Carver C34 Coupe

Power & Motor Yacht - - NEW BOATS - Carver Yachts, 920-8223214; carvery­

If you’ve been hang­ing around the docks for a while, you know that ev­ery boat is a com­pro­mise. And on those same docks you prob­a­bly learned that boats from Carver Yachts play the space game well, with at­ten­tion to hu­man-size ar­eas long on vol­ume and fea­tures.

“We’ve come out with a lot of models over the past four years and dur­ing that time you get a lot of feed­back from deal­ers and cus­tomers,” says Josh Delforge, vice pres­i­dent of de­sign and engi­neer­ing at Mar­quis and Carver Yachts. “Af­ter we fin­ished the C52 Coupe we were hav­ing some dis­cus­sions about what the next project was go­ing to be. Our best-sell­ing model is the C37 Coupe so we wanted to do some­thing that was smaller and a lit­tle more af­ford­able.”

Turns out Carver doesn’t use boat shows only to in­tro­duce models to the pub­lic. The com­pany also makes sure to speak to its deal­ers, and show them de­signs of things to come. This helps the deal­ers prime the pump with their clients, but the de­sign teams also get in­sight from deal­ers, who deal with cus­tomers on a reg­u­lar ba­sis.

“We had this lay­out done in a more tra­di­tional way at the 2016 Ft. Laud­erdale boat show,” Delforge says. “It had an is­land berth with all the bulk­heads that we would typ­i­cally do—very tra­di­tional at the be­gin­ning stages of the de­sign. We met with our deal­ers and I spread out the draw­ings and we talked through it.” The de­sign team lis­tened closely and re­worked the de­sign.

That hand­i­work was ev­i­dent when I climbed aboard the re­designed—and built—C34 Coupe. From the swim plat­form, there are two steps up through a tran­som door to a cock­pit with an L-shaped set­tee to port. A slid­ing door grants en­try to the salon, sur­rounded by huge win­dows, with a lounge with hi-lo ta­ble to port and a gal­ley to star­board. The gal­ley con­sole abuts the back of the sin­gle helm chair. The helm of­fers a nice perch with clear sight­lines all around the boat.

I took three riser-less steps down to the lower deck, where this de­sign re­ally shifts into high gear. The first thing I no­ticed was the berth, athwartships in the bow—but wait, was it truly trans­verse? I looked at the ceil­ings to ei­ther side, try­ing to ori­ent my­self in the space, and no­ticed that the hull­side win­dows, which nar­row as they come for­ward, ap­peared to be asym­met­ri­cal. I took a step back and saw a lounge seat to port and a head com­part­ment to star­board, with the shower at the for­ward end. Then I saw it, a guide­post to help me ori­ent my­self: Through a hatch in the over­head, I caught a glimpse of the bowrail with a re­mote spotlight on it. On tip­toe, I con­firmed the light was cen­tered on the bow.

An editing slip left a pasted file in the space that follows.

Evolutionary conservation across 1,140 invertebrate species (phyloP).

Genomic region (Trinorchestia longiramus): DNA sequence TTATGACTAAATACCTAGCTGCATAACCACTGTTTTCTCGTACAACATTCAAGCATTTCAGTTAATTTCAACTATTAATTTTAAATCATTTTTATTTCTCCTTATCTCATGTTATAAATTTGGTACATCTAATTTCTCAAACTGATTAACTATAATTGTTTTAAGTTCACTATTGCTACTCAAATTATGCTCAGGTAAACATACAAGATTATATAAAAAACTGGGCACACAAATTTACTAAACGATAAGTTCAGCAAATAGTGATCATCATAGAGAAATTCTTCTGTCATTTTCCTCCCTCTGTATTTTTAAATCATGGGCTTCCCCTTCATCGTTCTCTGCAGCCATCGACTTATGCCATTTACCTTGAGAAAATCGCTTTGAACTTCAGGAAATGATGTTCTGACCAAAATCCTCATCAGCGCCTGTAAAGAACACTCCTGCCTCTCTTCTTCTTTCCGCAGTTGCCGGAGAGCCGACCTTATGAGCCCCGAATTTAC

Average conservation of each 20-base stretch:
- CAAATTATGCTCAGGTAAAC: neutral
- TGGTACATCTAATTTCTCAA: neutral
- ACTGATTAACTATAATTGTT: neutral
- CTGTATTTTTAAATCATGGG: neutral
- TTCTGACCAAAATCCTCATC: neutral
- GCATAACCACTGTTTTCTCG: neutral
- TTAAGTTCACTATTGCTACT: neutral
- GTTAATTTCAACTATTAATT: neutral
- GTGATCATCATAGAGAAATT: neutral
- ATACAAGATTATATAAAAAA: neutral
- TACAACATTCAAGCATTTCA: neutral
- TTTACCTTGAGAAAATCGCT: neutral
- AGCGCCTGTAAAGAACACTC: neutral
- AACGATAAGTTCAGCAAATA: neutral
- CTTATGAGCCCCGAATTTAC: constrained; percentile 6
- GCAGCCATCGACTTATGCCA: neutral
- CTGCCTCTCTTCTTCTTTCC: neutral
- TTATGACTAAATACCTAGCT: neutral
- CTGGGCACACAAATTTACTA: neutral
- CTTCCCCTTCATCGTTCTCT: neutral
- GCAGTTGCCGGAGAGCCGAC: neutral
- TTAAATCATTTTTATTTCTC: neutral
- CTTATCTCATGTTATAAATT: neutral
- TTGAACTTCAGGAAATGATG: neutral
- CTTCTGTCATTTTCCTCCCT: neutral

“It was the dis­cus­sion with the deal­ers that sparked the change,” Delforge says. “One of the deal­ers said, What if you made the foot of the bed par­al­lel with the bulk­head for the shower and just opened things up? The bed is is not per­fectly trans­verse, so it does skew the whole room to max­i­mize the space.” The open plan, in­clud­ing the mid­ships berth abaft the stairs, all can breathe thanks to the lack of bulk­heads.

“We wanted it to be the ul­ti­mate cou­ple’s boat,” Delforge says. “If you were just a cou­ple you would like it to be an owner’s suite. But we also gave the flex­i­bil­ity so if some­body had a fam­ily the boat could be func­tional both ways. But it was re­ally de­signed to be the ul­ti­mate cou­ple’s boat.” — Ja­son Y. Wood

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